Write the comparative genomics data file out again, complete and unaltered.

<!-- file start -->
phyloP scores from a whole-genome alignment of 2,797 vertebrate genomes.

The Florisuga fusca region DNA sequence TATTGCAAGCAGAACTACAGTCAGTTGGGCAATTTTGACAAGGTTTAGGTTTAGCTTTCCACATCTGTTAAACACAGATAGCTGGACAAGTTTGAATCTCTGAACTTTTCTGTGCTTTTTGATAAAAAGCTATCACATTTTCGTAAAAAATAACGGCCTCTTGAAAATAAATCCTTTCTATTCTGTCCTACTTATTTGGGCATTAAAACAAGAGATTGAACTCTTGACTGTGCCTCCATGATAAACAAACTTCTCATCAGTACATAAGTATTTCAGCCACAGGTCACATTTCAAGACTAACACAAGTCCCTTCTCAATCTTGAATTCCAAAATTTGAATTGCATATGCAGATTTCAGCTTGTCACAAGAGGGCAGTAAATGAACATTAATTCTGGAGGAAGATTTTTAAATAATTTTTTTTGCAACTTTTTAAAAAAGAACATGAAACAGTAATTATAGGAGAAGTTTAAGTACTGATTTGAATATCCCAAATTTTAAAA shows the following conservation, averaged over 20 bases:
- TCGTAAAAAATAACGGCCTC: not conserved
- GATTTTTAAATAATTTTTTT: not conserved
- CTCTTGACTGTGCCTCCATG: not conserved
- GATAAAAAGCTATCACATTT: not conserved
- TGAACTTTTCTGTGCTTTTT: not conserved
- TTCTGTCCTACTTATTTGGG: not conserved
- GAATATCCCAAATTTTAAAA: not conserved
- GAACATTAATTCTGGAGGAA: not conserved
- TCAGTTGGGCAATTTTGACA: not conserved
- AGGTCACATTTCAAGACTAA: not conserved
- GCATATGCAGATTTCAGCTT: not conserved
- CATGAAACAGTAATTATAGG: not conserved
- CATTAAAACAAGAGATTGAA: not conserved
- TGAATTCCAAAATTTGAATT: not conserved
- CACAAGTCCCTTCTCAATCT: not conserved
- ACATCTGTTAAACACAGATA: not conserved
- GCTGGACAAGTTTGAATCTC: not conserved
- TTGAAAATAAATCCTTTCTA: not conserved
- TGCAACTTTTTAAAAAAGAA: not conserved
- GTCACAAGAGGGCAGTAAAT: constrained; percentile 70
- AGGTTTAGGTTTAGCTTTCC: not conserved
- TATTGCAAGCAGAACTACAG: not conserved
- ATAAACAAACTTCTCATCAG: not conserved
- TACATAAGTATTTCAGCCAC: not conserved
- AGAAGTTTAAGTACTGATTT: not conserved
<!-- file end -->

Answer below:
phyloP scores from a whole-genome alignment of 2,797 vertebrate genomes.

The Florisuga fusca region DNA sequence TATTGCAAGCAGAACTACAGTCAGTTGGGCAATTTTGACAAGGTTTAGGTTTAGCTTTCCACATCTGTTAAACACAGATAGCTGGACAAGTTTGAATCTCTGAACTTTTCTGTGCTTTTTGATAAAAAGCTATCACATTTTCGTAAAAAATAACGGCCTCTTGAAAATAAATCCTTTCTATTCTGTCCTACTTATTTGGGCATTAAAACAAGAGATTGAACTCTTGACTGTGCCTCCATGATAAACAAACTTCTCATCAGTACATAAGTATTTCAGCCACAGGTCACATTTCAAGACTAACACAAGTCCCTTCTCAATCTTGAATTCCAAAATTTGAATTGCATATGCAGATTTCAGCTTGTCACAAGAGGGCAGTAAATGAACATTAATTCTGGAGGAAGATTTTTAAATAATTTTTTTTGCAACTTTTTAAAAAAGAACATGAAACAGTAATTATAGGAGAAGTTTAAGTACTGATTTGAATATCCCAAATTTTAAAA shows the following conservation, averaged over 20 bases:
- TCGTAAAAAATAACGGCCTC: not conserved
- GATTTTTAAATAATTTTTTT: not conserved
- CTCTTGACTGTGCCTCCATG: not conserved
- GATAAAAAGCTATCACATTT: not conserved
- TGAACTTTTCTGTGCTTTTT: not conserved
- TTCTGTCCTACTTATTTGGG: not conserved
- GAATATCCCAAATTTTAAAA: not conserved
- GAACATTAATTCTGGAGGAA: not conserved
- TCAGTTGGGCAATTTTGACA: not conserved
- AGGTCACATTTCAAGACTAA: not conserved
- GCATATGCAGATTTCAGCTT: not conserved
- CATGAAACAGTAATTATAGG: not conserved
- CATTAAAACAAGAGATTGAA: not conserved
- TGAATTCCAAAATTTGAATT: not conserved
- CACAAGTCCCTTCTCAATCT: not conserved
- ACATCTGTTAAACACAGATA: not conserved
- GCTGGACAAGTTTGAATCTC: not conserved
- TTGAAAATAAATCCTTTCTA: not conserved
- TGCAACTTTTTAAAAAAGAA: not conserved
- GTCACAAGAGGGCAGTAAAT: constrained; percentile 70
- AGGTTTAGGTTTAGCTTTCC: not conserved
- TATTGCAAGCAGAACTACAG: not conserved
- ATAAACAAACTTCTCATCAG: not conserved
- TACATAAGTATTTCAGCCAC: not conserved
- AGAAGTTTAAGTACTGATTT: not conserved